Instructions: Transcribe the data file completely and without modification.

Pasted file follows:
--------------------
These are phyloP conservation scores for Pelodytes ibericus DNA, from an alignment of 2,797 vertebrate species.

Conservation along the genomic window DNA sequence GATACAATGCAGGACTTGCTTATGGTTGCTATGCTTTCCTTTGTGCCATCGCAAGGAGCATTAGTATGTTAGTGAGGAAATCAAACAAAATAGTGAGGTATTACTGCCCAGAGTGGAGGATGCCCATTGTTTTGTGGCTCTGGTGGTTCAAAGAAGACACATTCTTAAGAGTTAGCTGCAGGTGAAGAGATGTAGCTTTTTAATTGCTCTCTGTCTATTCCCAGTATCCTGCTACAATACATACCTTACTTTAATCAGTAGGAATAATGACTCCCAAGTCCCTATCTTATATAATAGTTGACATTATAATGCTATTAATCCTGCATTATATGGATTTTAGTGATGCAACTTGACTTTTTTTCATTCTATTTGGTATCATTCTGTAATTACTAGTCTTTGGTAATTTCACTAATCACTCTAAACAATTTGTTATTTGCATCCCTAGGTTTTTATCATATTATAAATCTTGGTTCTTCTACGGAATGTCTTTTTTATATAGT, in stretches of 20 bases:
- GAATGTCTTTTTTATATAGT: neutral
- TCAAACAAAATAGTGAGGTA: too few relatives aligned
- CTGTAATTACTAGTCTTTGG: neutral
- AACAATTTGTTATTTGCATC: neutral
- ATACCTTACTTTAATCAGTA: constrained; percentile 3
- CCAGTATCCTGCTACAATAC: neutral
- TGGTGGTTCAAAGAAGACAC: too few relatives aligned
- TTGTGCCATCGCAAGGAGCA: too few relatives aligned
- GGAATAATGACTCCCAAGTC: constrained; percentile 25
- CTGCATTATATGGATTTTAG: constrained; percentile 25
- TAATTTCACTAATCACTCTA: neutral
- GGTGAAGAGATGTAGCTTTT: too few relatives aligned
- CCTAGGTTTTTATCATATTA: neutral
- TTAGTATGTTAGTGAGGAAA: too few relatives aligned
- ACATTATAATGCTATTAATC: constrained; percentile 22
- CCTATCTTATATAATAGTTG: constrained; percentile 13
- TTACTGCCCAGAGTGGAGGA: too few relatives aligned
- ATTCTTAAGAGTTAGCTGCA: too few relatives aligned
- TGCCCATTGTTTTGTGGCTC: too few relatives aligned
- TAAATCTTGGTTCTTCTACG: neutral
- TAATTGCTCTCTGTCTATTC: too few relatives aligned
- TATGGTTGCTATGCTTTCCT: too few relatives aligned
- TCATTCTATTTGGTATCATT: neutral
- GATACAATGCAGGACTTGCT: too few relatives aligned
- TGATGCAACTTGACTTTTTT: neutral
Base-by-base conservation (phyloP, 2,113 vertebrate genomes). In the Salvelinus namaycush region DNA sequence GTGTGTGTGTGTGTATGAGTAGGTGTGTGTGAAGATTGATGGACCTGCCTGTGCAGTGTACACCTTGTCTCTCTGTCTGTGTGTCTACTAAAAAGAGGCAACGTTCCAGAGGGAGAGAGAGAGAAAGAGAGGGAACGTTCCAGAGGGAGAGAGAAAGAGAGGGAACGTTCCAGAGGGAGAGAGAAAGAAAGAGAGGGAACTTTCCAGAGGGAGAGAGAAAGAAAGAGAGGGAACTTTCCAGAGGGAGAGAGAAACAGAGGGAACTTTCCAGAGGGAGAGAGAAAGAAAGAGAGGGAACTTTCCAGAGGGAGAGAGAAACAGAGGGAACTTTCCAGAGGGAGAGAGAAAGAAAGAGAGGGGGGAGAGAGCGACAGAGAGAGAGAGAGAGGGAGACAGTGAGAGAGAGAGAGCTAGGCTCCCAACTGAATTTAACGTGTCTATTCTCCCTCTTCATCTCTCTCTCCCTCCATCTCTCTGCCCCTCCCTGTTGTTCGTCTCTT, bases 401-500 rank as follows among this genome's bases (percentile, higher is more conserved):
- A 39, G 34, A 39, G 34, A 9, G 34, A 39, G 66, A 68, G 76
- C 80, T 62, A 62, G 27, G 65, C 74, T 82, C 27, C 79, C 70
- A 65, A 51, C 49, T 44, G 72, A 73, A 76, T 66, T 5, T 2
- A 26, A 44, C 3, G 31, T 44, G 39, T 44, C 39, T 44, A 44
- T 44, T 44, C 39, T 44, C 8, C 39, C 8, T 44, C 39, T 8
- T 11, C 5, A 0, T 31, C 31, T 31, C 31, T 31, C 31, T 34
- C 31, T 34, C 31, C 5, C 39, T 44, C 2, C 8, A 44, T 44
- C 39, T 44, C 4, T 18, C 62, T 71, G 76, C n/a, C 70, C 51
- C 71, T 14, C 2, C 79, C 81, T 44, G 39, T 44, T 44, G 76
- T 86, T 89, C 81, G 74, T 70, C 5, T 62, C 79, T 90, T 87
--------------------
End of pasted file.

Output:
These are phyloP conservation scores for Pelodytes ibericus DNA, from an alignment of 2,797 vertebrate species.

Conservation along the genomic window DNA sequence GATACAATGCAGGACTTGCTTATGGTTGCTATGCTTTCCTTTGTGCCATCGCAAGGAGCATTAGTATGTTAGTGAGGAAATCAAACAAAATAGTGAGGTATTACTGCCCAGAGTGGAGGATGCCCATTGTTTTGTGGCTCTGGTGGTTCAAAGAAGACACATTCTTAAGAGTTAGCTGCAGGTGAAGAGATGTAGCTTTTTAATTGCTCTCTGTCTATTCCCAGTATCCTGCTACAATACATACCTTACTTTAATCAGTAGGAATAATGACTCCCAAGTCCCTATCTTATATAATAGTTGACATTATAATGCTATTAATCCTGCATTATATGGATTTTAGTGATGCAACTTGACTTTTTTTCATTCTATTTGGTATCATTCTGTAATTACTAGTCTTTGGTAATTTCACTAATCACTCTAAACAATTTGTTATTTGCATCCCTAGGTTTTTATCATATTATAAATCTTGGTTCTTCTACGGAATGTCTTTTTTATATAGT, in stretches of 20 bases:
- GAATGTCTTTTTTATATAGT: neutral
- TCAAACAAAATAGTGAGGTA: too few relatives aligned
- CTGTAATTACTAGTCTTTGG: neutral
- AACAATTTGTTATTTGCATC: neutral
- ATACCTTACTTTAATCAGTA: constrained; percentile 3
- CCAGTATCCTGCTACAATAC: neutral
- TGGTGGTTCAAAGAAGACAC: too few relatives aligned
- TTGTGCCATCGCAAGGAGCA: too few relatives aligned
- GGAATAATGACTCCCAAGTC: constrained; percentile 25
- CTGCATTATATGGATTTTAG: constrained; percentile 25
- TAATTTCACTAATCACTCTA: neutral
- GGTGAAGAGATGTAGCTTTT: too few relatives aligned
- CCTAGGTTTTTATCATATTA: neutral
- TTAGTATGTTAGTGAGGAAA: too few relatives aligned
- ACATTATAATGCTATTAATC: constrained; percentile 22
- CCTATCTTATATAATAGTTG: constrained; percentile 13
- TTACTGCCCAGAGTGGAGGA: too few relatives aligned
- ATTCTTAAGAGTTAGCTGCA: too few relatives aligned
- TGCCCATTGTTTTGTGGCTC: too few relatives aligned
- TAAATCTTGGTTCTTCTACG: neutral
- TAATTGCTCTCTGTCTATTC: too few relatives aligned
- TATGGTTGCTATGCTTTCCT: too few relatives aligned
- TCATTCTATTTGGTATCATT: neutral
- GATACAATGCAGGACTTGCT: too few relatives aligned
- TGATGCAACTTGACTTTTTT: neutral
Base-by-base conservation (phyloP, 2,113 vertebrate genomes). In the Salvelinus namaycush region DNA sequence GTGTGTGTGTGTGTATGAGTAGGTGTGTGTGAAGATTGATGGACCTGCCTGTGCAGTGTACACCTTGTCTCTCTGTCTGTGTGTCTACTAAAAAGAGGCAACGTTCCAGAGGGAGAGAGAGAGAAAGAGAGGGAACGTTCCAGAGGGAGAGAGAAAGAGAGGGAACGTTCCAGAGGGAGAGAGAAAGAAAGAGAGGGAACTTTCCAGAGGGAGAGAGAAAGAAAGAGAGGGAACTTTCCAGAGGGAGAGAGAAACAGAGGGAACTTTCCAGAGGGAGAGAGAAAGAAAGAGAGGGAACTTTCCAGAGGGAGAGAGAAACAGAGGGAACTTTCCAGAGGGAGAGAGAAAGAAAGAGAGGGGGGAGAGAGCGACAGAGAGAGAGAGAGAGGGAGACAGTGAGAGAGAGAGAGCTAGGCTCCCAACTGAATTTAACGTGTCTATTCTCCCTCTTCATCTCTCTCTCCCTCCATCTCTCTGCCCCTCCCTGTTGTTCGTCTCTT, bases 401-500 rank as follows among this genome's bases (percentile, higher is more conserved):
- A 39, G 34, A 39, G 34, A 9, G 34, A 39, G 66, A 68, G 76
- C 80, T 62, A 62, G 27, G 65, C 74, T 82, C 27, C 79, C 70
- A 65, A 51, C 49, T 44, G 72, A 73, A 76, T 66, T 5, T 2
- A 26, A 44, C 3, G 31, T 44, G 39, T 44, C 39, T 44, A 44
- T 44, T 44, C 39, T 44, C 8, C 39, C 8, T 44, C 39, T 8
- T 11, C 5, A 0, T 31, C 31, T 31, C 31, T 31, C 31, T 34
- C 31, T 34, C 31, C 5, C 39, T 44, C 2, C 8, A 44, T 44
- C 39, T 44, C 4, T 18, C 62, T 71, G 76, C n/a, C 70, C 51
- C 71, T 14, C 2, C 79, C 81, T 44, G 39, T 44, T 44, G 76
- T 86, T 89, C 81, G 74, T 70, C 5, T 62, C 79, T 90, T 87